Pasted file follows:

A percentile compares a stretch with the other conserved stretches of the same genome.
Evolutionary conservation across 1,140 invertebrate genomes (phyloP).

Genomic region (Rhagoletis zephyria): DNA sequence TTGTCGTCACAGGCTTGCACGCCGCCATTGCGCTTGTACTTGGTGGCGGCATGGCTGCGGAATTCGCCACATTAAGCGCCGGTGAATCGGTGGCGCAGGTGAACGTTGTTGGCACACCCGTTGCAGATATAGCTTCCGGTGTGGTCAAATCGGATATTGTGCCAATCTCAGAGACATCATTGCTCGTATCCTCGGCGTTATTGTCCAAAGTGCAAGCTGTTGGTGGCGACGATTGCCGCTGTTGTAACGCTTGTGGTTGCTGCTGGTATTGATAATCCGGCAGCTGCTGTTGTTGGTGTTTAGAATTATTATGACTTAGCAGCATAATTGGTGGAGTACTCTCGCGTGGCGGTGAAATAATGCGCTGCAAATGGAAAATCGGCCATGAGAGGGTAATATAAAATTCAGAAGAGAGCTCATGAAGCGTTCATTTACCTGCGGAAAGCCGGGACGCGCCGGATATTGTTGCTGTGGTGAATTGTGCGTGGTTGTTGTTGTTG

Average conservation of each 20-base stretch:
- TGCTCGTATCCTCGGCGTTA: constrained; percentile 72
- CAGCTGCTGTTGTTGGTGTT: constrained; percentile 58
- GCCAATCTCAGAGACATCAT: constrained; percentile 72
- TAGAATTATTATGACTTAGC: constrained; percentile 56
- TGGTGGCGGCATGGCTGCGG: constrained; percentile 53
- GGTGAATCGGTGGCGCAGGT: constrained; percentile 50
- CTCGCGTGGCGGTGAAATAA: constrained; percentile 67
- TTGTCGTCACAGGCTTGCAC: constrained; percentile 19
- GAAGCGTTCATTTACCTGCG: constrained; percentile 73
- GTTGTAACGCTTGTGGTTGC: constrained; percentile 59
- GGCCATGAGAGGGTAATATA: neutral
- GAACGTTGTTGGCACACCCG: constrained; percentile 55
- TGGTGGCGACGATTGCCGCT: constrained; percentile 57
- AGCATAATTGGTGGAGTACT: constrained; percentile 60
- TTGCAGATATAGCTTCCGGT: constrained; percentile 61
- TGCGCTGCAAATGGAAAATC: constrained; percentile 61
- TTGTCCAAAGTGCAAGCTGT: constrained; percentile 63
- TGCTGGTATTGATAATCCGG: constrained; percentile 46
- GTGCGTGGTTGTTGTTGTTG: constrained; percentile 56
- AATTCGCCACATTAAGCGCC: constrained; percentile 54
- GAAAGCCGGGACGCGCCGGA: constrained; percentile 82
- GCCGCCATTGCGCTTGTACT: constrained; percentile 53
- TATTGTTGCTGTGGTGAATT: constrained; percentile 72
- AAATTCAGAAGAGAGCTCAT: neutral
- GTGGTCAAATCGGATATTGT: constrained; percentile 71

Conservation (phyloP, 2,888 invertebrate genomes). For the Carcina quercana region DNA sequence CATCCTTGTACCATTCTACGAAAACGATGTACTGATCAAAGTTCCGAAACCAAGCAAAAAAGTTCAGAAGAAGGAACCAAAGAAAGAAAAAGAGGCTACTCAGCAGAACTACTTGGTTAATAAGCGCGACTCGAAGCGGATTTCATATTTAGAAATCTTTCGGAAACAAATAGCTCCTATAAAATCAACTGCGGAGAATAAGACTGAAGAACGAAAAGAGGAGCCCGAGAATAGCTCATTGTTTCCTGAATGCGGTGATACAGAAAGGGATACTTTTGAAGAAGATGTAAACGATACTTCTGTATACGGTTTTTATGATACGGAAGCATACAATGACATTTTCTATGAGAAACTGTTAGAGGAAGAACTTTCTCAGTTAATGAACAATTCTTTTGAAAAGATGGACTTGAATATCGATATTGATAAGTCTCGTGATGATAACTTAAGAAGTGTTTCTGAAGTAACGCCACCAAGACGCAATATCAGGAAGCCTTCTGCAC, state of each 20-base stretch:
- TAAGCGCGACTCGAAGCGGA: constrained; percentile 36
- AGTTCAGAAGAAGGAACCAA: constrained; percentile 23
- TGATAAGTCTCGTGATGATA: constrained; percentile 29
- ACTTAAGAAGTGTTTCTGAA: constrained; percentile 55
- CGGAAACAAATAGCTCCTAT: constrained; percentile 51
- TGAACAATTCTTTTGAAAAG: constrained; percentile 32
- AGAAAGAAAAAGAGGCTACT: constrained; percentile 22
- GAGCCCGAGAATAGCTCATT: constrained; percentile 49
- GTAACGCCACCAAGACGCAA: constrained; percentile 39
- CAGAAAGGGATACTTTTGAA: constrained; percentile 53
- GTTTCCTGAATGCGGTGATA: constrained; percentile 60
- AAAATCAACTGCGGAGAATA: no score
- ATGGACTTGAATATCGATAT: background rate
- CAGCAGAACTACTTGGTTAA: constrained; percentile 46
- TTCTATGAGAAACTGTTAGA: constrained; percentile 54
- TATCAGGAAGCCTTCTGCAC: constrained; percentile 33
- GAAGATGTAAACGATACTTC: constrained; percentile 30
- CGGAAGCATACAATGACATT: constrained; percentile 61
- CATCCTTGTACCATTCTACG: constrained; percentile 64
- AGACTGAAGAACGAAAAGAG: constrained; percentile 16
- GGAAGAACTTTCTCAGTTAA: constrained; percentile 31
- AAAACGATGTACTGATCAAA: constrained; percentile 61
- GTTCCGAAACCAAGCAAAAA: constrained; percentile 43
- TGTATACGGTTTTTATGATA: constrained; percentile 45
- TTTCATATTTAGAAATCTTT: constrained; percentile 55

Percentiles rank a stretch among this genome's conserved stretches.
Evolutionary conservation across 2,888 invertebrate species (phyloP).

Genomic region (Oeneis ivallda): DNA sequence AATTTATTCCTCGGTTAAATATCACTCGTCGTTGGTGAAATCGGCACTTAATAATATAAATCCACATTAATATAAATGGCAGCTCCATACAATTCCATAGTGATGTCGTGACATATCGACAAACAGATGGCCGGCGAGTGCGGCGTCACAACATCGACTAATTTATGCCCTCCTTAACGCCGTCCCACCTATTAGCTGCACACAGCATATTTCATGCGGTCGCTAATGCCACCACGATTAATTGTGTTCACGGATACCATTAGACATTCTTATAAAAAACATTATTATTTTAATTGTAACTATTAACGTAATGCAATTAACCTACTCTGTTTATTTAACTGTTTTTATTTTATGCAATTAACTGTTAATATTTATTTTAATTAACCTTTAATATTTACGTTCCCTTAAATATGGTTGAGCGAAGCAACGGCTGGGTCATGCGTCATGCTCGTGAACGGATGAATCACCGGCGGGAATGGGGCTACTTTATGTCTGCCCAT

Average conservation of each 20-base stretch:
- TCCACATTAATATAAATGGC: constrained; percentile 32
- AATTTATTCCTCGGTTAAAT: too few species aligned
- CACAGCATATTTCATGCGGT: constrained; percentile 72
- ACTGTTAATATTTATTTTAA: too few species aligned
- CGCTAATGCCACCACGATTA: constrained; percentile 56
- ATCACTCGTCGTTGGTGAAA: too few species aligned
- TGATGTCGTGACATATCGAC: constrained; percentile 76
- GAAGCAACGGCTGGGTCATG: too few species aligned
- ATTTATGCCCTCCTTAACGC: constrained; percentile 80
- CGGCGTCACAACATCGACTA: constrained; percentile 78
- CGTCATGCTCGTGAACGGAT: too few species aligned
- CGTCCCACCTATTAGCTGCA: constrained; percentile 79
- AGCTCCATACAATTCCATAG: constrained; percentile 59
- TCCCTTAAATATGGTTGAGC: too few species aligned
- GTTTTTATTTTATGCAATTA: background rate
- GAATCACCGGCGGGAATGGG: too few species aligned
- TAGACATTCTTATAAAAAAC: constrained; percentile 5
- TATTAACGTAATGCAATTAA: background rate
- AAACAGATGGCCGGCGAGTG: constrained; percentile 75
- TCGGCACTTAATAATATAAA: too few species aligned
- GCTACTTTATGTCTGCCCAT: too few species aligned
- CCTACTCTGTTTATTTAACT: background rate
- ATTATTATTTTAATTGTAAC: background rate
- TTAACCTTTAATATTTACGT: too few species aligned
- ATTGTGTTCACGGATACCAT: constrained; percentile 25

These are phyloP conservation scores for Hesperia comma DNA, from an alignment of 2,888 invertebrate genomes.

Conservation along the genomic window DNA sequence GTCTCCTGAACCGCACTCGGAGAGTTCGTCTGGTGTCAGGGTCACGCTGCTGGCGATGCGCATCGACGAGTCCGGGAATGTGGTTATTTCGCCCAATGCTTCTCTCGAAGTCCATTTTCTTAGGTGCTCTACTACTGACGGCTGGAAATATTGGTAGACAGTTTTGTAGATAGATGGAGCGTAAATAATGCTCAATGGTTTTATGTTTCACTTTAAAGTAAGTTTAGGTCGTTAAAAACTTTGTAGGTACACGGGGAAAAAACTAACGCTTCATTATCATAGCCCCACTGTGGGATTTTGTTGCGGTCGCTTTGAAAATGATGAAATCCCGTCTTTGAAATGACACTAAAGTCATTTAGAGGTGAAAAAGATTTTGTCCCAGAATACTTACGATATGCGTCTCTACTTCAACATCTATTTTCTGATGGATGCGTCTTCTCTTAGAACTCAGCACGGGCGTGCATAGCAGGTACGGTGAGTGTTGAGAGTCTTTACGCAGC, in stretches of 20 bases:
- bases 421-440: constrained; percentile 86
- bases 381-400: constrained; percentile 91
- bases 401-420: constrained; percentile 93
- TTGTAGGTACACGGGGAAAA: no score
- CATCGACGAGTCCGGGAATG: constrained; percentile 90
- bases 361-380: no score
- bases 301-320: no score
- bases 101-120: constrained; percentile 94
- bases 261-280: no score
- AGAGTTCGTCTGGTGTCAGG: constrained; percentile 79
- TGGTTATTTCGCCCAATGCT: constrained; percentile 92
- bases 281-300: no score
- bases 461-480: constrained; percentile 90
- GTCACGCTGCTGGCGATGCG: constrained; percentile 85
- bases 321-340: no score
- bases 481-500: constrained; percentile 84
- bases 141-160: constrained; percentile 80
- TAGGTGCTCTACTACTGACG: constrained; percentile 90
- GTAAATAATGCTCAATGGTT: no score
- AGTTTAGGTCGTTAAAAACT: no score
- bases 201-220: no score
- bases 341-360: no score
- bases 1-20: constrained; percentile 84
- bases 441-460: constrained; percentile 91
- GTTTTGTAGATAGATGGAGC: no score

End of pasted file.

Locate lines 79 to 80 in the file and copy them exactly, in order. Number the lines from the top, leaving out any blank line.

- TCGGCACTTAATAATATAAA: too few species aligned
- GCTACTTTATGTCTGCCCAT: too few species aligned